Direct Mail and Fundraising: Is There a Future?

Meet the writer: Karen Pieper

Hi, I'm Karen! I've been in the industry for 18 years and can't wait to share my perspective on all things direct mail. I'm currently the Digital Marketing Manager at Letter Jacket Envelopes and deal with tasks from managing the website, facilitating conversations with customers, and much more!

If there is one thing industry pundits love to do, it is to hyperbolize. Saying radical, paradigm-shifting statements gets them more media attention and thought leadership adoration than a balanced, well-thought-out argument, after all.

Sadly, people take statements like these at face value. The surface level of appearances and the noise of self-proclaimed experts convinces them that things really are that black and white.

Those sounding the death knell of direct mail and the many that heed them are putting themselves into the same camp. The convenience of a federal mail system and the rising popularity of online goods delivery mean that direct mail will never truly go away. But should charities and nonprofits throw in the towel when it comes to direct mail fundraising? Not a chance. Here is why:

Direct Mail Fundraising Is the Leading Source of Contributions

While an online presence and sophisticated digital marketing techniques have helped nonprofits and other organizations spread their message far and wide, these channels still represent a small fraction of actual contribution avenues.

Speaking on the subject, head of Aldrich fundraising Tobin Aldrich asserts that direct mail remains a powerful method for obtaining donations. “Today, charities in the UK and US still make vastly more money from direct mail appeals than they do from any other channel,” he notes.

A large amount of tradition goes into this phenomenon. Long-time contributors — by far the biggest demographic in terms of donation volume — have always donated through direct mail campaigns. In the same vein, older adults have spent their entire lives donating money by sending it through direct mail. Since people over age 60 represent one of the most affluent and consistent donor constituents, the power of direct mail is not something to be taken lightly.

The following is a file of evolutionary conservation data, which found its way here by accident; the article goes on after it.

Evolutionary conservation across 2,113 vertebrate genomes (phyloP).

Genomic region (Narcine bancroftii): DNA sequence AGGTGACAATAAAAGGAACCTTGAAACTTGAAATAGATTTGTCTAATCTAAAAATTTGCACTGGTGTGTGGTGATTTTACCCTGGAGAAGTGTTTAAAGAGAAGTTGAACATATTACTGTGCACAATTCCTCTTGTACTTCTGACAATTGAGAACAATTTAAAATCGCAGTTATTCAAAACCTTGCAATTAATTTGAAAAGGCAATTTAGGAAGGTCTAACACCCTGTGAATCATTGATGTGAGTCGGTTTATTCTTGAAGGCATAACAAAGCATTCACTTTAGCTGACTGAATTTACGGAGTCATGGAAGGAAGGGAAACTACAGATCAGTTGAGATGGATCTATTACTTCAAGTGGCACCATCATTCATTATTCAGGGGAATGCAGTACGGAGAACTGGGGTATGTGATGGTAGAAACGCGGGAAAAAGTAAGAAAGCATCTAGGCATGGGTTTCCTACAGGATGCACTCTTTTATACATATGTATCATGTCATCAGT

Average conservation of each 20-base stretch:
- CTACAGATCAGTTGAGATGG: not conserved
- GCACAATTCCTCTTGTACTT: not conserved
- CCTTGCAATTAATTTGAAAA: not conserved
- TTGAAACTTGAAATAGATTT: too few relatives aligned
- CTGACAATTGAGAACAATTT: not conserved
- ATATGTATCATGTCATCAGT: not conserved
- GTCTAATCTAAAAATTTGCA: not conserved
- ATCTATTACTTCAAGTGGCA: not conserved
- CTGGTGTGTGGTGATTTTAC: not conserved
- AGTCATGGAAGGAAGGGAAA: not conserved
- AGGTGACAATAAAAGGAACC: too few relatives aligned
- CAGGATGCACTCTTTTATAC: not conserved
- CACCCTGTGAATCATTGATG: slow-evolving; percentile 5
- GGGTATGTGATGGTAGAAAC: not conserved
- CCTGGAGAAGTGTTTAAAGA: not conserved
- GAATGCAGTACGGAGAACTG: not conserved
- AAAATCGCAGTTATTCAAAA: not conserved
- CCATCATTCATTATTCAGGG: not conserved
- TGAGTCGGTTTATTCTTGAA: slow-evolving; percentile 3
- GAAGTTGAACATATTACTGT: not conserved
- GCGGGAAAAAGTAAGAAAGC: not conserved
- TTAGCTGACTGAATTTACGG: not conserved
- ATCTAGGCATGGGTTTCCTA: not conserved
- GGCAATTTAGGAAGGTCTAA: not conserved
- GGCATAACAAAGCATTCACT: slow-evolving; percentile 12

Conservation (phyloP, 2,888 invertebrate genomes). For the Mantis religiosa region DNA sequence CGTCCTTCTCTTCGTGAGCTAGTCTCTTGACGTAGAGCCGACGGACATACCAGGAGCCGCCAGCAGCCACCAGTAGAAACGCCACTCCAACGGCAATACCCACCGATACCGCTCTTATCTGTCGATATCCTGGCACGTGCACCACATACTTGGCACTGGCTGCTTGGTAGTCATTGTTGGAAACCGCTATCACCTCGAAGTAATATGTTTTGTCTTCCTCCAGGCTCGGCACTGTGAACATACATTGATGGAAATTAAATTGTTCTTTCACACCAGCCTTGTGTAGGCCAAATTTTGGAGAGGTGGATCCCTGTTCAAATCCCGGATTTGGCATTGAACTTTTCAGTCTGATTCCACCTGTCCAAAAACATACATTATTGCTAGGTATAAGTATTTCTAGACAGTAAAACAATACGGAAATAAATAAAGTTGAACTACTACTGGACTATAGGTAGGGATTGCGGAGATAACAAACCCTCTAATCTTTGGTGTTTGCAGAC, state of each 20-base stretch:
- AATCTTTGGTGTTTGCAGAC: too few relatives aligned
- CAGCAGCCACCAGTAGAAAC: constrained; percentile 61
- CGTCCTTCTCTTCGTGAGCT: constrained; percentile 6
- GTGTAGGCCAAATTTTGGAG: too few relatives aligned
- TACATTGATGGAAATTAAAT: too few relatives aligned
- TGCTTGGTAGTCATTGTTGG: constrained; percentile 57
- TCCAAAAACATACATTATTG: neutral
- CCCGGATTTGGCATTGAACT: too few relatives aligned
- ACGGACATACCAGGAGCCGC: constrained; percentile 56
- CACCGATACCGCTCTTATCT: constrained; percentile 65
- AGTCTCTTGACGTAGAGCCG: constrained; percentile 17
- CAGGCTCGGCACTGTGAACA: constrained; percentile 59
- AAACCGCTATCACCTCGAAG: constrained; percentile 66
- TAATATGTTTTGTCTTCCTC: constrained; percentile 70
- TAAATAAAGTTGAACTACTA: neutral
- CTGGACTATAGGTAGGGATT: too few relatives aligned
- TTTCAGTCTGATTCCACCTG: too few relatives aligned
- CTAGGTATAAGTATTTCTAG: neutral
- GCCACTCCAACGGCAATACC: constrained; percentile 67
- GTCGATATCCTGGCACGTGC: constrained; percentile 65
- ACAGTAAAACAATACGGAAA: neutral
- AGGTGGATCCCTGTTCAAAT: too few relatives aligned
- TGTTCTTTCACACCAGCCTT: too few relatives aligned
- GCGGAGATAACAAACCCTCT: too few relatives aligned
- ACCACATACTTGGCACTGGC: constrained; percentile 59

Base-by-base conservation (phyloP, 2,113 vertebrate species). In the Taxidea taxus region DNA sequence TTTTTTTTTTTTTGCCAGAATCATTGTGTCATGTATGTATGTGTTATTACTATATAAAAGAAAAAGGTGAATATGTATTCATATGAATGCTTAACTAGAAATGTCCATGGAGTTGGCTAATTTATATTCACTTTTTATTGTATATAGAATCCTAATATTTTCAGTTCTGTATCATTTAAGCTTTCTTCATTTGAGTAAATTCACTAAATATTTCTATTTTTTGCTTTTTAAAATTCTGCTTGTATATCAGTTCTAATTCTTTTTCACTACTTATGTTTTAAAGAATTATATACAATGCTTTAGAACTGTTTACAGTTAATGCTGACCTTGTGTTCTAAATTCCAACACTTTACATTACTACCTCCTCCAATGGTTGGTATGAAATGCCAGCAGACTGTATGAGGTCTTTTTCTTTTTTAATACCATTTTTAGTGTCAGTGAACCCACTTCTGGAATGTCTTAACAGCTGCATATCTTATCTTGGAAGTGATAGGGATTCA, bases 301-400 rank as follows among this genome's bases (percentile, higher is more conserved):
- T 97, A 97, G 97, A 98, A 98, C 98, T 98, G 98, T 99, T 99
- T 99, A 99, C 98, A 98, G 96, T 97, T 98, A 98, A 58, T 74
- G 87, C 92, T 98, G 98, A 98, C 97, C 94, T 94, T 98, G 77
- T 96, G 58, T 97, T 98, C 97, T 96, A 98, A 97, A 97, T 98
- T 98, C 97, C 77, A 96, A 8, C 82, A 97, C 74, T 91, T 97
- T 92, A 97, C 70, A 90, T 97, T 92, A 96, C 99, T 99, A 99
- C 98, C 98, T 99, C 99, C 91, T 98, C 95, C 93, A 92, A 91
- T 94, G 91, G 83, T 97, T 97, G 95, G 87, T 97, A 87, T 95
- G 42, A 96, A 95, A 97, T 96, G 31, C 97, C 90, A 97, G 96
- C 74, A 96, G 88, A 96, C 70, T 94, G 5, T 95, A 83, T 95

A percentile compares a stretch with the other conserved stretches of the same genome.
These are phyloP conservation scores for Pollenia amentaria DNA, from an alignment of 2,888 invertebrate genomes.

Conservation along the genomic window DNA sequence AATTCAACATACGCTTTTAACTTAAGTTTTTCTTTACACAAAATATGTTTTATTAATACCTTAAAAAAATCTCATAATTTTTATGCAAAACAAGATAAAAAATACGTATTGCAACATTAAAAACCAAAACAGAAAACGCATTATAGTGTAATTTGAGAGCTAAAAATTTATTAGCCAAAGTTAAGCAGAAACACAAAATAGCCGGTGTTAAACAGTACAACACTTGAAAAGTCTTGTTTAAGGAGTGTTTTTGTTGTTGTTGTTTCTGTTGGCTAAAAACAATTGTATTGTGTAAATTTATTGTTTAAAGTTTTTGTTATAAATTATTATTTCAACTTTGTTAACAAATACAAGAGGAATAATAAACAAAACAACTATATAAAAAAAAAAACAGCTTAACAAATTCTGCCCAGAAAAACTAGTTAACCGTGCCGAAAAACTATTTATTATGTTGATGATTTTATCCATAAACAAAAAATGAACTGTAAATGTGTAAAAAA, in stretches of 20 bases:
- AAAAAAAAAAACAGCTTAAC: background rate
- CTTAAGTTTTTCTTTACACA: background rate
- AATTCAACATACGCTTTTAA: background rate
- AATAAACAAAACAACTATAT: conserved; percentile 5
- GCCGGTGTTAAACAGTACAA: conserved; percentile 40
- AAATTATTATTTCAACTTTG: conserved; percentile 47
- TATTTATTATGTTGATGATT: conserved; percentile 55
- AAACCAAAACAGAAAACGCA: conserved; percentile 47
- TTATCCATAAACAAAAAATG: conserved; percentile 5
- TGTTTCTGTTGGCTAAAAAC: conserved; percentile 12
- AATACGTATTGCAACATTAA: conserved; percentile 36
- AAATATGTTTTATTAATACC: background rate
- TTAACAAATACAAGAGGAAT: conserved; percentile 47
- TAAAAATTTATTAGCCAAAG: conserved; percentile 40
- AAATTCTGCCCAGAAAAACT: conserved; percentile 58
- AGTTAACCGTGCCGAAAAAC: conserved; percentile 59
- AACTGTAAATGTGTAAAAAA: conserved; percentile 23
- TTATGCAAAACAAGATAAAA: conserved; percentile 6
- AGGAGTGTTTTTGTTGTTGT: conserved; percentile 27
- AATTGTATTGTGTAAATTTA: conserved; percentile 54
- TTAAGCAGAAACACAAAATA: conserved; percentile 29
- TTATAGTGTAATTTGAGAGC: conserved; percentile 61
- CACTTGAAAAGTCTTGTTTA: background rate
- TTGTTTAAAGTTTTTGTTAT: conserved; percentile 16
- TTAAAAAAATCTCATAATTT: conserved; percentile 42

“These people are much more valuable than the fickle young,” Aldrich writes. Since older adults prefer using direct mail, fundraisers risk missing out on their largest demographic by cutting direct mail campaigns from their repertoire.

A Powerful Tool Among Many

In spite of direct mail’s persisting relevance, experts like Aldrich note that overall contributor numbers do happen to be dwindling. The convenience and perception of security leads many to donate through direct mail out of habit, but the place for digital campaigning is also growing year after year.

What nonprofit fundraisers should do in this climate is take advantage of each channel available. Online venues provide a very visible and accessible voice for new potential donors to become aware of charity messages. These exposures need to be supplemented with other channels like email marketing or direct mail marketing to achieve maximum awareness and impact. “A donor might see a mail piece and respond online,” Aldrich suggests, “or see a TV ad and respond by mail.”

The larger point is that direct mail remains a viable solution to reach new people or regain touchpoints. Information delivered at someone’s door has a more immediate impact than something on their social media wall. Nonprofits should keep this advantage in mind and prevent all the naysayers from taking away what amounts to a huge source of their income year after year.

You can learn more about direct mail campaigns and their power to impact potential donors by reading our related post on remittance envelopes.

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